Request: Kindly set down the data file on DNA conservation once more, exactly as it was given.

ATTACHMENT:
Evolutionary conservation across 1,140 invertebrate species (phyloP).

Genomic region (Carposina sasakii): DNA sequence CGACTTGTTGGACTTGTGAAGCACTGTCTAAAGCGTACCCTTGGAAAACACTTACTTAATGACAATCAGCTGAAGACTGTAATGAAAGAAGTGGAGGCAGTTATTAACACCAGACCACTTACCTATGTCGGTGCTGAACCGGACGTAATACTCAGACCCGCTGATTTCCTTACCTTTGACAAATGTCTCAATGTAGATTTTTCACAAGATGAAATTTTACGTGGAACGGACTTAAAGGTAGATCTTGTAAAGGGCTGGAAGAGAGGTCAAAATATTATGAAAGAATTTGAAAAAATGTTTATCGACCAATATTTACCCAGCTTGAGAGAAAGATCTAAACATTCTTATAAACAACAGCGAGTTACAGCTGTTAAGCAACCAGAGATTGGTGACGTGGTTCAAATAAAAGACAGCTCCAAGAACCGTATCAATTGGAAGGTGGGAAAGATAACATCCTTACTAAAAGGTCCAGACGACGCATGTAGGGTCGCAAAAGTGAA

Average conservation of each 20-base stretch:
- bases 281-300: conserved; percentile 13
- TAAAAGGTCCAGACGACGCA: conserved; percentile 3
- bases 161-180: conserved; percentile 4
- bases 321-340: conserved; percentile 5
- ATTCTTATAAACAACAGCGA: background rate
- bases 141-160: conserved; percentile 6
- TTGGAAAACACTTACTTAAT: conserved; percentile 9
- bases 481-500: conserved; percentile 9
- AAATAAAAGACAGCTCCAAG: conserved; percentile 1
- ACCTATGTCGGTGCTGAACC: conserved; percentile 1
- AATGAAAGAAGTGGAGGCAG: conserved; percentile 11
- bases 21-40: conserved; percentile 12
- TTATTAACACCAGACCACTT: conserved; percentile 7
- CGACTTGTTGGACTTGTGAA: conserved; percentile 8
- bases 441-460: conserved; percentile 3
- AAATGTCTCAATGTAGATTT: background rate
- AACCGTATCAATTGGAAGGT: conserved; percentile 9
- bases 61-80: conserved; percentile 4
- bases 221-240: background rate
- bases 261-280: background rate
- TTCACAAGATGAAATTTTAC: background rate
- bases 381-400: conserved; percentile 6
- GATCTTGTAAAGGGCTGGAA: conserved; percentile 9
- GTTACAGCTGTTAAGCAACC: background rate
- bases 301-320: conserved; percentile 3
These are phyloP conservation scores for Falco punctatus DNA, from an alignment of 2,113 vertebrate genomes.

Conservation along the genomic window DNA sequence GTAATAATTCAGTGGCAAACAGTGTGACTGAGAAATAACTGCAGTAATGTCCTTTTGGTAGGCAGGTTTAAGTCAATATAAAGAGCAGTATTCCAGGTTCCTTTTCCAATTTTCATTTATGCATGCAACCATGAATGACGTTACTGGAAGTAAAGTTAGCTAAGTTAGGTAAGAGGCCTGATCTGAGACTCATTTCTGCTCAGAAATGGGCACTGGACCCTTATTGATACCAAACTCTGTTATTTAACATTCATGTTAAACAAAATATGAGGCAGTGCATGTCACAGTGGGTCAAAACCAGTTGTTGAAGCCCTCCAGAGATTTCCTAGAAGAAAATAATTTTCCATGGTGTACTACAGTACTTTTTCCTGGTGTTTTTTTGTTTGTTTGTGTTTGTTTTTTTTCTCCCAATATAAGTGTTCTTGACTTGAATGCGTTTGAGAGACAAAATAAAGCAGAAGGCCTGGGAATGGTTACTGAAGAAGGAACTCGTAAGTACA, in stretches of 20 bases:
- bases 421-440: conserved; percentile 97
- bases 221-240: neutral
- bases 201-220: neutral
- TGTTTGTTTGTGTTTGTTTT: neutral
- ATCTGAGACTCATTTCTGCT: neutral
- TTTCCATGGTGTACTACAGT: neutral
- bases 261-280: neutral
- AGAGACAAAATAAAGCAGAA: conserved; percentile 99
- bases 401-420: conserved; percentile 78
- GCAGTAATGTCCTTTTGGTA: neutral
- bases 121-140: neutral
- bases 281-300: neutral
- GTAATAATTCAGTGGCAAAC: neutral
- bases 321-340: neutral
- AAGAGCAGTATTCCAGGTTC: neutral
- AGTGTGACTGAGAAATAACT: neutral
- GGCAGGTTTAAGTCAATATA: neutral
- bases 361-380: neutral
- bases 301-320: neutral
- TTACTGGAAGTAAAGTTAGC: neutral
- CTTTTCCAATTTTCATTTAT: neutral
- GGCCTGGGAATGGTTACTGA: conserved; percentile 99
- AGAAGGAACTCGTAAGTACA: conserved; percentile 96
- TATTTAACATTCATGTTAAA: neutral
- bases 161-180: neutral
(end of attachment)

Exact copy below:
Evolutionary conservation across 1,140 invertebrate species (phyloP).

Genomic region (Carposina sasakii): DNA sequence CGACTTGTTGGACTTGTGAAGCACTGTCTAAAGCGTACCCTTGGAAAACACTTACTTAATGACAATCAGCTGAAGACTGTAATGAAAGAAGTGGAGGCAGTTATTAACACCAGACCACTTACCTATGTCGGTGCTGAACCGGACGTAATACTCAGACCCGCTGATTTCCTTACCTTTGACAAATGTCTCAATGTAGATTTTTCACAAGATGAAATTTTACGTGGAACGGACTTAAAGGTAGATCTTGTAAAGGGCTGGAAGAGAGGTCAAAATATTATGAAAGAATTTGAAAAAATGTTTATCGACCAATATTTACCCAGCTTGAGAGAAAGATCTAAACATTCTTATAAACAACAGCGAGTTACAGCTGTTAAGCAACCAGAGATTGGTGACGTGGTTCAAATAAAAGACAGCTCCAAGAACCGTATCAATTGGAAGGTGGGAAAGATAACATCCTTACTAAAAGGTCCAGACGACGCATGTAGGGTCGCAAAAGTGAA

Average conservation of each 20-base stretch:
- bases 281-300: conserved; percentile 13
- TAAAAGGTCCAGACGACGCA: conserved; percentile 3
- bases 161-180: conserved; percentile 4
- bases 321-340: conserved; percentile 5
- ATTCTTATAAACAACAGCGA: background rate
- bases 141-160: conserved; percentile 6
- TTGGAAAACACTTACTTAAT: conserved; percentile 9
- bases 481-500: conserved; percentile 9
- AAATAAAAGACAGCTCCAAG: conserved; percentile 1
- ACCTATGTCGGTGCTGAACC: conserved; percentile 1
- AATGAAAGAAGTGGAGGCAG: conserved; percentile 11
- bases 21-40: conserved; percentile 12
- TTATTAACACCAGACCACTT: conserved; percentile 7
- CGACTTGTTGGACTTGTGAA: conserved; percentile 8
- bases 441-460: conserved; percentile 3
- AAATGTCTCAATGTAGATTT: background rate
- AACCGTATCAATTGGAAGGT: conserved; percentile 9
- bases 61-80: conserved; percentile 4
- bases 221-240: background rate
- bases 261-280: background rate
- TTCACAAGATGAAATTTTAC: background rate
- bases 381-400: conserved; percentile 6
- GATCTTGTAAAGGGCTGGAA: conserved; percentile 9
- GTTACAGCTGTTAAGCAACC: background rate
- bases 301-320: conserved; percentile 3
These are phyloP conservation scores for Falco punctatus DNA, from an alignment of 2,113 vertebrate genomes.

Conservation along the genomic window DNA sequence GTAATAATTCAGTGGCAAACAGTGTGACTGAGAAATAACTGCAGTAATGTCCTTTTGGTAGGCAGGTTTAAGTCAATATAAAGAGCAGTATTCCAGGTTCCTTTTCCAATTTTCATTTATGCATGCAACCATGAATGACGTTACTGGAAGTAAAGTTAGCTAAGTTAGGTAAGAGGCCTGATCTGAGACTCATTTCTGCTCAGAAATGGGCACTGGACCCTTATTGATACCAAACTCTGTTATTTAACATTCATGTTAAACAAAATATGAGGCAGTGCATGTCACAGTGGGTCAAAACCAGTTGTTGAAGCCCTCCAGAGATTTCCTAGAAGAAAATAATTTTCCATGGTGTACTACAGTACTTTTTCCTGGTGTTTTTTTGTTTGTTTGTGTTTGTTTTTTTTCTCCCAATATAAGTGTTCTTGACTTGAATGCGTTTGAGAGACAAAATAAAGCAGAAGGCCTGGGAATGGTTACTGAAGAAGGAACTCGTAAGTACA, in stretches of 20 bases:
- bases 421-440: conserved; percentile 97
- bases 221-240: neutral
- bases 201-220: neutral
- TGTTTGTTTGTGTTTGTTTT: neutral
- ATCTGAGACTCATTTCTGCT: neutral
- TTTCCATGGTGTACTACAGT: neutral
- bases 261-280: neutral
- AGAGACAAAATAAAGCAGAA: conserved; percentile 99
- bases 401-420: conserved; percentile 78
- GCAGTAATGTCCTTTTGGTA: neutral
- bases 121-140: neutral
- bases 281-300: neutral
- GTAATAATTCAGTGGCAAAC: neutral
- bases 321-340: neutral
- AAGAGCAGTATTCCAGGTTC: neutral
- AGTGTGACTGAGAAATAACT: neutral
- GGCAGGTTTAAGTCAATATA: neutral
- bases 361-380: neutral
- bases 301-320: neutral
- TTACTGGAAGTAAAGTTAGC: neutral
- CTTTTCCAATTTTCATTTAT: neutral
- GGCCTGGGAATGGTTACTGA: conserved; percentile 99
- AGAAGGAACTCGTAAGTACA: conserved; percentile 96
- TATTTAACATTCATGTTAAA: neutral
- bases 161-180: neutral